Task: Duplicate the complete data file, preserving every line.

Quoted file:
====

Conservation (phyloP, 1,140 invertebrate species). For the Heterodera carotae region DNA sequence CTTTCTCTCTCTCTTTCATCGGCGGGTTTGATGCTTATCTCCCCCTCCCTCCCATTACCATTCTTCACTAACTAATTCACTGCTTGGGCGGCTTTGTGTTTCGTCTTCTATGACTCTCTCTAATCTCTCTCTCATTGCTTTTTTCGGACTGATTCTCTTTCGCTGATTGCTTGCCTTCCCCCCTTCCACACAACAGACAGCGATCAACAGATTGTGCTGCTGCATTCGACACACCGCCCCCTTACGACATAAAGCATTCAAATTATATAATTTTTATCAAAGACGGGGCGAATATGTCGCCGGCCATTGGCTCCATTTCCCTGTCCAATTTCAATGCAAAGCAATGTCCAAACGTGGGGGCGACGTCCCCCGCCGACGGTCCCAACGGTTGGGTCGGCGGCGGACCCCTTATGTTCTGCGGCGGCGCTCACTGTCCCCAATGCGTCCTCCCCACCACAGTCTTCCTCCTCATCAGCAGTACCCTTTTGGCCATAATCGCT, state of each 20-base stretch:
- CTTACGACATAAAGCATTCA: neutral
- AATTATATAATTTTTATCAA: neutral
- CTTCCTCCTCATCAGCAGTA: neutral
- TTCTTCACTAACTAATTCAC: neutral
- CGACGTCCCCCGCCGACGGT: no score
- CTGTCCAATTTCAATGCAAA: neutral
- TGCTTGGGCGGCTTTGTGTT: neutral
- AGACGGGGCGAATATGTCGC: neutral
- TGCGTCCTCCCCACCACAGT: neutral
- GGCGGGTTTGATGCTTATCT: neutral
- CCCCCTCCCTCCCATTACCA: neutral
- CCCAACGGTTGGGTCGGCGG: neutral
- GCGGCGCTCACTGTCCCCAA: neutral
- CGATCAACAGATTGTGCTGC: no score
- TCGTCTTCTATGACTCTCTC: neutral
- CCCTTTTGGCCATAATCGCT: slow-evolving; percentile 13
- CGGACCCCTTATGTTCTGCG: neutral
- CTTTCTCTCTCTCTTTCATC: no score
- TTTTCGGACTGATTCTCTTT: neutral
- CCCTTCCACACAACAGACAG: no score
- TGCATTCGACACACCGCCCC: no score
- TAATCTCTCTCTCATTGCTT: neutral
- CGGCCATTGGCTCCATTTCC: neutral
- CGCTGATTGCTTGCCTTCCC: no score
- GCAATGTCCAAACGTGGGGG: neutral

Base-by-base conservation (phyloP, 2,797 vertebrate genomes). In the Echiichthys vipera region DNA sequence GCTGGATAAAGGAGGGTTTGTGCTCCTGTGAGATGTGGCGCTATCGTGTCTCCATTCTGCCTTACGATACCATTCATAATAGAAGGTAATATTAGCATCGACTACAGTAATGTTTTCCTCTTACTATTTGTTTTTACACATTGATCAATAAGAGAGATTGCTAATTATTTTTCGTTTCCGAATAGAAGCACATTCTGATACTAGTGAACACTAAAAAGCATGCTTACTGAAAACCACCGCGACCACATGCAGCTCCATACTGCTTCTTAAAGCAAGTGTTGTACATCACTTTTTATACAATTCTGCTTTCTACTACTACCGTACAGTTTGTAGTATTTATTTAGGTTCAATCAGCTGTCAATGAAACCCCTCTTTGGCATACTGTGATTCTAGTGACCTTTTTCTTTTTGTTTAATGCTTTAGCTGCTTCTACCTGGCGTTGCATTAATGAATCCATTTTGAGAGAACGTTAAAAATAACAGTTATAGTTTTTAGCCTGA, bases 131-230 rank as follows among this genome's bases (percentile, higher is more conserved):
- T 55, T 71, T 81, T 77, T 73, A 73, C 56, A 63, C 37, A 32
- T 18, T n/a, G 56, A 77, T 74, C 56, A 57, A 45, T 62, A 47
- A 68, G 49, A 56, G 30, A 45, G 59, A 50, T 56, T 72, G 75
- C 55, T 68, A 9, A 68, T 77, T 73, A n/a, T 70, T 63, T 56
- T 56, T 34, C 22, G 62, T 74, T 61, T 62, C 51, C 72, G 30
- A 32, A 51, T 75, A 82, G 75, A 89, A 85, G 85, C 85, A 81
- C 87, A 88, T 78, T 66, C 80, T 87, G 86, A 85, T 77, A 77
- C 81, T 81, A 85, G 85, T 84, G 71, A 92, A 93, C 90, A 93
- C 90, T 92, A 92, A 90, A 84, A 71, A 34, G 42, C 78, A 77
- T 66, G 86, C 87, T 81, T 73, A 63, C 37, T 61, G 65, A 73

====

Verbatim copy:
Conservation (phyloP, 1,140 invertebrate species). For the Heterodera carotae region DNA sequence CTTTCTCTCTCTCTTTCATCGGCGGGTTTGATGCTTATCTCCCCCTCCCTCCCATTACCATTCTTCACTAACTAATTCACTGCTTGGGCGGCTTTGTGTTTCGTCTTCTATGACTCTCTCTAATCTCTCTCTCATTGCTTTTTTCGGACTGATTCTCTTTCGCTGATTGCTTGCCTTCCCCCCTTCCACACAACAGACAGCGATCAACAGATTGTGCTGCTGCATTCGACACACCGCCCCCTTACGACATAAAGCATTCAAATTATATAATTTTTATCAAAGACGGGGCGAATATGTCGCCGGCCATTGGCTCCATTTCCCTGTCCAATTTCAATGCAAAGCAATGTCCAAACGTGGGGGCGACGTCCCCCGCCGACGGTCCCAACGGTTGGGTCGGCGGCGGACCCCTTATGTTCTGCGGCGGCGCTCACTGTCCCCAATGCGTCCTCCCCACCACAGTCTTCCTCCTCATCAGCAGTACCCTTTTGGCCATAATCGCT, state of each 20-base stretch:
- CTTACGACATAAAGCATTCA: neutral
- AATTATATAATTTTTATCAA: neutral
- CTTCCTCCTCATCAGCAGTA: neutral
- TTCTTCACTAACTAATTCAC: neutral
- CGACGTCCCCCGCCGACGGT: no score
- CTGTCCAATTTCAATGCAAA: neutral
- TGCTTGGGCGGCTTTGTGTT: neutral
- AGACGGGGCGAATATGTCGC: neutral
- TGCGTCCTCCCCACCACAGT: neutral
- GGCGGGTTTGATGCTTATCT: neutral
- CCCCCTCCCTCCCATTACCA: neutral
- CCCAACGGTTGGGTCGGCGG: neutral
- GCGGCGCTCACTGTCCCCAA: neutral
- CGATCAACAGATTGTGCTGC: no score
- TCGTCTTCTATGACTCTCTC: neutral
- CCCTTTTGGCCATAATCGCT: slow-evolving; percentile 13
- CGGACCCCTTATGTTCTGCG: neutral
- CTTTCTCTCTCTCTTTCATC: no score
- TTTTCGGACTGATTCTCTTT: neutral
- CCCTTCCACACAACAGACAG: no score
- TGCATTCGACACACCGCCCC: no score
- TAATCTCTCTCTCATTGCTT: neutral
- CGGCCATTGGCTCCATTTCC: neutral
- CGCTGATTGCTTGCCTTCCC: no score
- GCAATGTCCAAACGTGGGGG: neutral

Base-by-base conservation (phyloP, 2,797 vertebrate genomes). In the Echiichthys vipera region DNA sequence GCTGGATAAAGGAGGGTTTGTGCTCCTGTGAGATGTGGCGCTATCGTGTCTCCATTCTGCCTTACGATACCATTCATAATAGAAGGTAATATTAGCATCGACTACAGTAATGTTTTCCTCTTACTATTTGTTTTTACACATTGATCAATAAGAGAGATTGCTAATTATTTTTCGTTTCCGAATAGAAGCACATTCTGATACTAGTGAACACTAAAAAGCATGCTTACTGAAAACCACCGCGACCACATGCAGCTCCATACTGCTTCTTAAAGCAAGTGTTGTACATCACTTTTTATACAATTCTGCTTTCTACTACTACCGTACAGTTTGTAGTATTTATTTAGGTTCAATCAGCTGTCAATGAAACCCCTCTTTGGCATACTGTGATTCTAGTGACCTTTTTCTTTTTGTTTAATGCTTTAGCTGCTTCTACCTGGCGTTGCATTAATGAATCCATTTTGAGAGAACGTTAAAAATAACAGTTATAGTTTTTAGCCTGA, bases 131-230 rank as follows among this genome's bases (percentile, higher is more conserved):
- T 55, T 71, T 81, T 77, T 73, A 73, C 56, A 63, C 37, A 32
- T 18, T n/a, G 56, A 77, T 74, C 56, A 57, A 45, T 62, A 47
- A 68, G 49, A 56, G 30, A 45, G 59, A 50, T 56, T 72, G 75
- C 55, T 68, A 9, A 68, T 77, T 73, A n/a, T 70, T 63, T 56
- T 56, T 34, C 22, G 62, T 74, T 61, T 62, C 51, C 72, G 30
- A 32, A 51, T 75, A 82, G 75, A 89, A 85, G 85, C 85, A 81
- C 87, A 88, T 78, T 66, C 80, T 87, G 86, A 85, T 77, A 77
- C 81, T 81, A 85, G 85, T 84, G 71, A 92, A 93, C 90, A 93
- C 90, T 92, A 92, A 90, A 84, A 71, A 34, G 42, C 78, A 77
- T 66, G 86, C 87, T 81, T 73, A 63, C 37, T 61, G 65, A 73